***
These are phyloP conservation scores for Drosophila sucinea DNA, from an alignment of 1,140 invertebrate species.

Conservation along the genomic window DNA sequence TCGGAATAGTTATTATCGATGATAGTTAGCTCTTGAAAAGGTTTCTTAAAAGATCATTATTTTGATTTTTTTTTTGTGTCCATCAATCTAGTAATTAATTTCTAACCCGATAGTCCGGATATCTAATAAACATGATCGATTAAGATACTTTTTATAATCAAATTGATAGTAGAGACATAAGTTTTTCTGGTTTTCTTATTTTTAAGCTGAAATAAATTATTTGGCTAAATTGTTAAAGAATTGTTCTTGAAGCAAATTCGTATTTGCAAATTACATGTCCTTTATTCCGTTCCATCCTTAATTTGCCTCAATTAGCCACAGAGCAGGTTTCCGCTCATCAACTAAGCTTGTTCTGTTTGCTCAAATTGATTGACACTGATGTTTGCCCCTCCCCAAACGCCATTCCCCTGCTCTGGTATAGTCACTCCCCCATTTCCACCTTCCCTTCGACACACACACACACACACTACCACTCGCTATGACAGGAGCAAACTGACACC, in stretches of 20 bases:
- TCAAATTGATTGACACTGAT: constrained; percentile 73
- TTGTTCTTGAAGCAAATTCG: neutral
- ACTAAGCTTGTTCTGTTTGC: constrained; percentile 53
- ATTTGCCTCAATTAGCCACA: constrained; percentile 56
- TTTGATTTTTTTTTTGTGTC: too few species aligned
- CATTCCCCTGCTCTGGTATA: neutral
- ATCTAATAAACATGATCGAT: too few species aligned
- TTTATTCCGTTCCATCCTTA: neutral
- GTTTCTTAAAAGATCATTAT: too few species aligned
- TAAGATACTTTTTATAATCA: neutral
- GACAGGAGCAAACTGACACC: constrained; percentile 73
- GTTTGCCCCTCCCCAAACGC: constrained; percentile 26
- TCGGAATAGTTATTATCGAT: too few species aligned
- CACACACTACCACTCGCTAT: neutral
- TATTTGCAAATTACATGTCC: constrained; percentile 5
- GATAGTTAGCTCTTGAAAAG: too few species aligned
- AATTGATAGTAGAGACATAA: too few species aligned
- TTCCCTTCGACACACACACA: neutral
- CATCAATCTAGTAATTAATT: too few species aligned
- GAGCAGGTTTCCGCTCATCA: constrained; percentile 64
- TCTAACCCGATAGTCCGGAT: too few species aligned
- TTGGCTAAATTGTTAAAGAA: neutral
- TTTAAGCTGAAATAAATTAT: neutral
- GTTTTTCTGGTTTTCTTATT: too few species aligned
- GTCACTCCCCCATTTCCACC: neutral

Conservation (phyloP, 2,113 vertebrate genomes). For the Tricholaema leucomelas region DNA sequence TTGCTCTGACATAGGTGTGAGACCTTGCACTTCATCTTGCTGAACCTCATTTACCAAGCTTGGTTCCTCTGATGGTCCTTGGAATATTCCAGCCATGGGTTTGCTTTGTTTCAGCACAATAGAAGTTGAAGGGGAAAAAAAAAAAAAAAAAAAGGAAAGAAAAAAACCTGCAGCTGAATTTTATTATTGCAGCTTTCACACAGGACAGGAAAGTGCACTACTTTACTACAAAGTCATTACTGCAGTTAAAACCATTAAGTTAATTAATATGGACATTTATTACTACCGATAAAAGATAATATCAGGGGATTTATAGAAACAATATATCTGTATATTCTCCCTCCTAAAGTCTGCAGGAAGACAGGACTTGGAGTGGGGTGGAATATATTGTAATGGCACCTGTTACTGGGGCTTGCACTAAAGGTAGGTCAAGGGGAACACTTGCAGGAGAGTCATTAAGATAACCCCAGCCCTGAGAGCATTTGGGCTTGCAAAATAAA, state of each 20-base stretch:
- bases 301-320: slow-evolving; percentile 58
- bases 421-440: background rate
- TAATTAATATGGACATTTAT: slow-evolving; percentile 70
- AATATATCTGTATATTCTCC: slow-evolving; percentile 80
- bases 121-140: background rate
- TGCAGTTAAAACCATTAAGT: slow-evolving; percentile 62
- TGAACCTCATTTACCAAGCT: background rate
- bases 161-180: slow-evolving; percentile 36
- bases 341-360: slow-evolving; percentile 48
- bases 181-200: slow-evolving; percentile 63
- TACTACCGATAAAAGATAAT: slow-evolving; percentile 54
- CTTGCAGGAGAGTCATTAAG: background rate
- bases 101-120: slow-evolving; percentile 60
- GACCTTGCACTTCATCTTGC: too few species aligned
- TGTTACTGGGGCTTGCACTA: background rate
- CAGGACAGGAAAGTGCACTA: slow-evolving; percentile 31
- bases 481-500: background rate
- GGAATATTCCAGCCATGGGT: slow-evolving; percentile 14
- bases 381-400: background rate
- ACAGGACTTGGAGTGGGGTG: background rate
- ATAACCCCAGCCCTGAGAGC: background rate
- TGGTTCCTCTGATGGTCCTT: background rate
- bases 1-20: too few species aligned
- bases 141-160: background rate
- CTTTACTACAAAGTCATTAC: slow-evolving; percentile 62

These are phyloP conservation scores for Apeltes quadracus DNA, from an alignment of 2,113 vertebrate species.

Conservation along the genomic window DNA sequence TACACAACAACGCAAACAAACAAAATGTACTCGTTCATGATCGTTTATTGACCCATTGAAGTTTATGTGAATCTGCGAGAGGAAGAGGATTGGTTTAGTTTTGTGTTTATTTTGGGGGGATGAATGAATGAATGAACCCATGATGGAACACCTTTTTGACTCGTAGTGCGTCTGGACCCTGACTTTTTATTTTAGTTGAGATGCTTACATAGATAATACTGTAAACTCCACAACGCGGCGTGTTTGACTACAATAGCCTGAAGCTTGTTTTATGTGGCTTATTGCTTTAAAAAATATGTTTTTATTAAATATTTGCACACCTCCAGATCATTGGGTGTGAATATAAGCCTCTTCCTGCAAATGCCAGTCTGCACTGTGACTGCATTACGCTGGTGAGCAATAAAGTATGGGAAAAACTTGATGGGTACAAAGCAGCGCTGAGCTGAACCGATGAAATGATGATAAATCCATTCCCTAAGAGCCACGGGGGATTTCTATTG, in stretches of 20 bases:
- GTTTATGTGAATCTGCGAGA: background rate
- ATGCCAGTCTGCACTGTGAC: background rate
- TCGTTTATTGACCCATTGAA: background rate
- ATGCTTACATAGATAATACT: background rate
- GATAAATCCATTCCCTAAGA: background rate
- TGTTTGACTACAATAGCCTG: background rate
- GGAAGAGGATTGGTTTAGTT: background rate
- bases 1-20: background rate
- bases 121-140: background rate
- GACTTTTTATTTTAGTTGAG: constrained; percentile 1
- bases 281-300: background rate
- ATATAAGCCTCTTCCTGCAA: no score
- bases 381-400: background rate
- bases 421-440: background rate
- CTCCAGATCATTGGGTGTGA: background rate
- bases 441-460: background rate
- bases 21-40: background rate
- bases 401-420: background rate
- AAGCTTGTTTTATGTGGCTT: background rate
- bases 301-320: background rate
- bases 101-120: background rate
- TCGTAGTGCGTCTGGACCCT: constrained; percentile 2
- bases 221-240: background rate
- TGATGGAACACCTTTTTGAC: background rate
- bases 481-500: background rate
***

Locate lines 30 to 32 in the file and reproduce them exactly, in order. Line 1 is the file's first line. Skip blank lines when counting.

- bases 421-440: background rate
- TAATTAATATGGACATTTAT: slow-evolving; percentile 70
- AATATATCTGTATATTCTCC: slow-evolving; percentile 80